With 2014 being the International Year of Crystallography, we focus this month on the X-ray diffractometer in our equipment section, celebrating modern technology that helps geologists, inorganic chemists and biochemists alike to probe the structure of often unknown compounds. A staple component in the crystallographer’s toolkit, X-ray diffractometry (XRD) remains a powerful and often definitive technique for determining the structure of a crystal or powder.
We interview Jonathan Britton, a nanotechnology specialist at the Nanotechnology Innovation Centre at Rhodes University who supervises the operation of the XRD at the NIC facility.
What information does it provide to scientists?
For those scientists who are able to use the XRD on their samples it provides valuable structural information. This is very important to help determine the structures of newly created compounds (usually in combination with other techniques). In fact, if a scientist can get an XRD spectrum of a single crystal of their compound, as opposed to a powder, it is considered one of the most definitive ways to prove its structure. Aside from this, knowing the structure accurately can allow a person to predict certain chemical properties of the compound.
So what is XRD and how does it work?
The X-ray diffractometer is the actual instrument for analyzing the structure of a material based on the scattering pattern produced when a beam of X-rays interacts with it. XRD is also a technique that can be used to determine the structure of proteins.
The atoms of the crystalline sample cause a beam of incident X-rays to diffract when they encounter the atom’s electrons and nucleus, and the nature of the scattering depends on the number of electrons that are present in each atom and the organization of the atoms in space. When I say diffract I mean that if an X-ray encounters an electron or the nucleus it has its velocity changed due to bumping into either of them. If enough of these diffractions are moving in the same direction, they generate an interpretable pattern of spots. The generated diffraction patterns are used to build a three dimensional image of the electron clouds of the molecule known as an electron density map. The structural model of the protein is built within this electron density map.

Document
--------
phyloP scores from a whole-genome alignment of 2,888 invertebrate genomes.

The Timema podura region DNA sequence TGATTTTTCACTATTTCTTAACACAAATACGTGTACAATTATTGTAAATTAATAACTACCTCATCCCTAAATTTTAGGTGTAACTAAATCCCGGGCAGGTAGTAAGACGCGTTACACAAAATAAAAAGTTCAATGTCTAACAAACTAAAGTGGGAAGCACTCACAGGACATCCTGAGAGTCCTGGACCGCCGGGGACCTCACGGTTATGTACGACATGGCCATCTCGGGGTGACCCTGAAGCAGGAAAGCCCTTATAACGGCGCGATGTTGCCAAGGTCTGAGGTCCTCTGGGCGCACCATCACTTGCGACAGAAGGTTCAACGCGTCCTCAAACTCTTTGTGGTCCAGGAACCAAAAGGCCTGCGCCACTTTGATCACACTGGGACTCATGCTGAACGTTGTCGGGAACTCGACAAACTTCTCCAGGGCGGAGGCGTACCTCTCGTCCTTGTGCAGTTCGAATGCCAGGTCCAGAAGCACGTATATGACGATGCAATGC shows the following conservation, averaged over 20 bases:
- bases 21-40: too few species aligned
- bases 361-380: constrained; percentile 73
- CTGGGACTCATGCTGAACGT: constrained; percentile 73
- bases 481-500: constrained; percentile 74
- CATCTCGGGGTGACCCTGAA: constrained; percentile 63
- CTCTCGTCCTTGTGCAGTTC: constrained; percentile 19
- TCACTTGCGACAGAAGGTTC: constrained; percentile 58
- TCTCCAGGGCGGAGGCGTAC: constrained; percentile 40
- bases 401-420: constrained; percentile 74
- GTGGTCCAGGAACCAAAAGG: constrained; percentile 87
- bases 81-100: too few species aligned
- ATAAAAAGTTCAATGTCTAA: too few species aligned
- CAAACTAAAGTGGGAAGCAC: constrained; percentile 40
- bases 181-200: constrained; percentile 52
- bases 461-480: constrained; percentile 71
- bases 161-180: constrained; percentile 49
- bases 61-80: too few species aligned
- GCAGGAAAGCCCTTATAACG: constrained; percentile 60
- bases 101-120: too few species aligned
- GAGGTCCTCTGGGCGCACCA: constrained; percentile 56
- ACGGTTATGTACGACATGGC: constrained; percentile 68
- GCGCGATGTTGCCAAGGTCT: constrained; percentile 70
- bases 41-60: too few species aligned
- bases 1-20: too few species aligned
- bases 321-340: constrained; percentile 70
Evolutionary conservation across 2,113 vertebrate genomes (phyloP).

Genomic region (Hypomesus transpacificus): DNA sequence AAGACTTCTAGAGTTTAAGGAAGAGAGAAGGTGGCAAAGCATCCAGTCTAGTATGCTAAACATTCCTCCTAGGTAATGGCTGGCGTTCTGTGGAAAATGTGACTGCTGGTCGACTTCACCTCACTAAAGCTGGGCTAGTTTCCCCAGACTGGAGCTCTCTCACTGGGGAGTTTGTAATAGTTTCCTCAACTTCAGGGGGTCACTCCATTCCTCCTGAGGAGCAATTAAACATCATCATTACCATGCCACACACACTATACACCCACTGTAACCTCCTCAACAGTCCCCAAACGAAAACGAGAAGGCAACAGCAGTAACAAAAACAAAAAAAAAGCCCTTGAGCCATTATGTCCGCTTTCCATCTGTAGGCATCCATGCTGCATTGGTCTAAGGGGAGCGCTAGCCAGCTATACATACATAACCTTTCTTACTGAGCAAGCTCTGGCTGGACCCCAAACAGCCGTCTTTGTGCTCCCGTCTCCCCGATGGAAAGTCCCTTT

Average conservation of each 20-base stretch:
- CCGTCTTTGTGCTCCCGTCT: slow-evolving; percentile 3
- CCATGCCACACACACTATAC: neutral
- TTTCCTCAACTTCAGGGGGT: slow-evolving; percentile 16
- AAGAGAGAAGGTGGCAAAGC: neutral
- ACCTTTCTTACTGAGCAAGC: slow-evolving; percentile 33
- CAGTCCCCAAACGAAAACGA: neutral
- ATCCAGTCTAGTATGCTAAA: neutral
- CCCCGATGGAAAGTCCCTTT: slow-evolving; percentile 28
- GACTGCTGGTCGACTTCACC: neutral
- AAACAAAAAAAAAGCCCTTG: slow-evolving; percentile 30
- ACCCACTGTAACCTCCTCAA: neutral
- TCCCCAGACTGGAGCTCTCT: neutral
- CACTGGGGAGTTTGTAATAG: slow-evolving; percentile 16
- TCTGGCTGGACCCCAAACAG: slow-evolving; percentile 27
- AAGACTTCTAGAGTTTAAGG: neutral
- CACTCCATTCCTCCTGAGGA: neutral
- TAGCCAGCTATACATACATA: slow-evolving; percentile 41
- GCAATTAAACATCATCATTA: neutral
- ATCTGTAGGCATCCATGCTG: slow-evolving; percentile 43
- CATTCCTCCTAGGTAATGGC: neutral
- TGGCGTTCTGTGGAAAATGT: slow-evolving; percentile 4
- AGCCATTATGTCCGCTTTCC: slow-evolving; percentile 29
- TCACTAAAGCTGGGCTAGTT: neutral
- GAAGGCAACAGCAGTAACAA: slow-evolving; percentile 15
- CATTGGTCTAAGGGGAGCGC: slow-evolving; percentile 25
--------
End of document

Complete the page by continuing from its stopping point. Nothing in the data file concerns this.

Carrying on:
How does XRD compare to other similar techniques?
XRD can be considered an old technique, having come into development in the late 1800s and early 1900s. Nuclear magnetic resonance (NMR) and electron microscopy could be considered as alternative techniques to XRD. However, electron microscopy offers only molecular resolution, while XRD and NMR produce atomic level resolution. NMR is more difficult to use and much more expensive. To summarise, an XRD is simpler to run and still gives comparable information to that generated from the alternatives. While XRD itself isn’t making any major breakthroughs for science, it is a solid, basic structural analysis technique which still needs to be used for analysis of newer ground-breaking compounds.
What do you use the XRD for at Rhodes?
As a nanotechnology specialist working with Distinguished Professor Tebello Nyokong, the XRD is widely used. It helps us determine nanoparticle size as well as compound structural analysis. The geologists use it to identify the mineral composition of various rocks and sedimentary layers.
How easy is it to run the XRD?
The actual operation of the machine is rather simple. It’s the interpretation of the XRD pattern you obtain which is trickier. Essentially the XRD has a removable platform where samples can be loaded and then placed into the machine. Then a parameter file is selected to suit the needs of the sample. A parameter file essentially contains all the needed data that tells the XRD where to start and stop running, as well as how quickly it takes these measurements. If a parameter file cannot be found which is satisfactory, then one can be created.
For information on how to access the XRD at Rhodes University’s Nanotechnology Innovation Centre, email Ms Gail Cobus: firstname.lastname@example.org
Writer: Jonathan Britton